Poetry Writing Tips included below:-
Time is almost up for posting poems for the A and I Poetry Challenge for the month of May. Have you written your poem, yet?
Post a poem with a linkback to my blog and Ineke’s before the 28th May, so I can easily find it and include it in the next monthly Poetry Challenge post.
Poetry Challenge – May Prompt
*Write a poem using this photograph or one of your own as inspiration.
N.B. If you choose to use your own photo, please post the photo along with the poem.
You will find the full post on the May prompt and guidelines here
Poetry Writing Tips
I will discuss more about using concrete language in poetry next month but here is a taste to get you thinking and writing in a more concrete way.
Tip: Use concrete language instead of abstract language
The key to writing great poetry is to write focused, concrete poetry. But many beginning poets write poetry based around wide themes such as love, life, and anger, generalizing their writing.
By using strong language, active verbs instead of passive verbs and concrete language instead of abstract, you can capture a reader’s interest and captivate a reader’s imagination. Poetry, as something others read, should be at its best interactive, and at its worse, straight forward and clear.
Here is an example:
Concrete words describe things that people experience with their senses.
A person can see orange, feel warm, or hear a cat.
Poets use concrete words help the reader get a “picture” of what the poem is talking about. When the reader has a “picture” of what the poem is talking about, he/she can better understand what the poet is talking about.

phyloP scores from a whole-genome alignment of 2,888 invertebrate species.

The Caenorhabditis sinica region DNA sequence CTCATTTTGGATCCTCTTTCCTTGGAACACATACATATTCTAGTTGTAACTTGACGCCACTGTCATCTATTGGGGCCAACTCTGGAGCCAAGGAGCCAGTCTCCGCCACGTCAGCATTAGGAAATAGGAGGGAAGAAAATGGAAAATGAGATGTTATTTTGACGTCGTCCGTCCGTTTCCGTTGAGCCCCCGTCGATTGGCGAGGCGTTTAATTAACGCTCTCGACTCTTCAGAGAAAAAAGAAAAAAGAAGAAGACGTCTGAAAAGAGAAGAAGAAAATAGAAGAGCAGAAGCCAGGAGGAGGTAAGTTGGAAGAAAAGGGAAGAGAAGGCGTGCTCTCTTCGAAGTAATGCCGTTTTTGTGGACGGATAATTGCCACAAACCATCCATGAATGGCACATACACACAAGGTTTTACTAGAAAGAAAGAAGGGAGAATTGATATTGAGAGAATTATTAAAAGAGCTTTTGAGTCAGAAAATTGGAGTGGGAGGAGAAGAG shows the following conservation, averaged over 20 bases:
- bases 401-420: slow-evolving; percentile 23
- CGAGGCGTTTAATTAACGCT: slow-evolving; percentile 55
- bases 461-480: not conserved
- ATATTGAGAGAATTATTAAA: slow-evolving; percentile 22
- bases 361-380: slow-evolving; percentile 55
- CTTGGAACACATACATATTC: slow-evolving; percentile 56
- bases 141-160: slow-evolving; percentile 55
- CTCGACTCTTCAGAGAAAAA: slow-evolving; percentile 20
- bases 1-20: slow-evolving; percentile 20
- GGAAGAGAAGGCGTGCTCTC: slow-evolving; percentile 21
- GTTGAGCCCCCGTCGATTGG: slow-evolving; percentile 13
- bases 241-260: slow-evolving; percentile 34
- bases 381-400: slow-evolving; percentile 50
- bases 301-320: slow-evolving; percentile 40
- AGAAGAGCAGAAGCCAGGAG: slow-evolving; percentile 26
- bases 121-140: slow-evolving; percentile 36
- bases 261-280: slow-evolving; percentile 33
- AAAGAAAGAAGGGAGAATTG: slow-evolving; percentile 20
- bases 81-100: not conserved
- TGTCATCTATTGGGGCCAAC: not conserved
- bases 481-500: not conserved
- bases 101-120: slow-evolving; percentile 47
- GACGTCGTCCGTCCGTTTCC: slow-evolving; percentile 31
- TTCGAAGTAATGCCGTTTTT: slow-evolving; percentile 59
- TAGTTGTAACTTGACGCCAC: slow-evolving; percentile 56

Abstract words refer to concepts or feelings.
“Liberty” is a concept, “happy” is a feeling, and no one can agree on whether “love” is a feeling, a concept or an action.
A person can’t see, touch, or taste any of these things. As a result, when used in poetry, these words might simply fly over the reader’s head, without triggering any sensory response. Further, “liberty,” “happy,” and “love” can mean different things to different people. Therefore, if the poet uses such a word, the reader may take a different meaning from it than the poet intended.
Change Abstract Words Into Concrete Words
To avoid problems caused by using abstract words, use concrete words.
Example: “She felt happy.”
This line uses the abstract word “happy.” To improve this line, change the abstract word to a concrete image. One way to achieve this is to think of an object or a scene that evokes feelings of happiness to represent the happy feeling.
Improvement: “Her smile spread like red tint on ripening tomatoes.”
Writing poetry is something to ponder about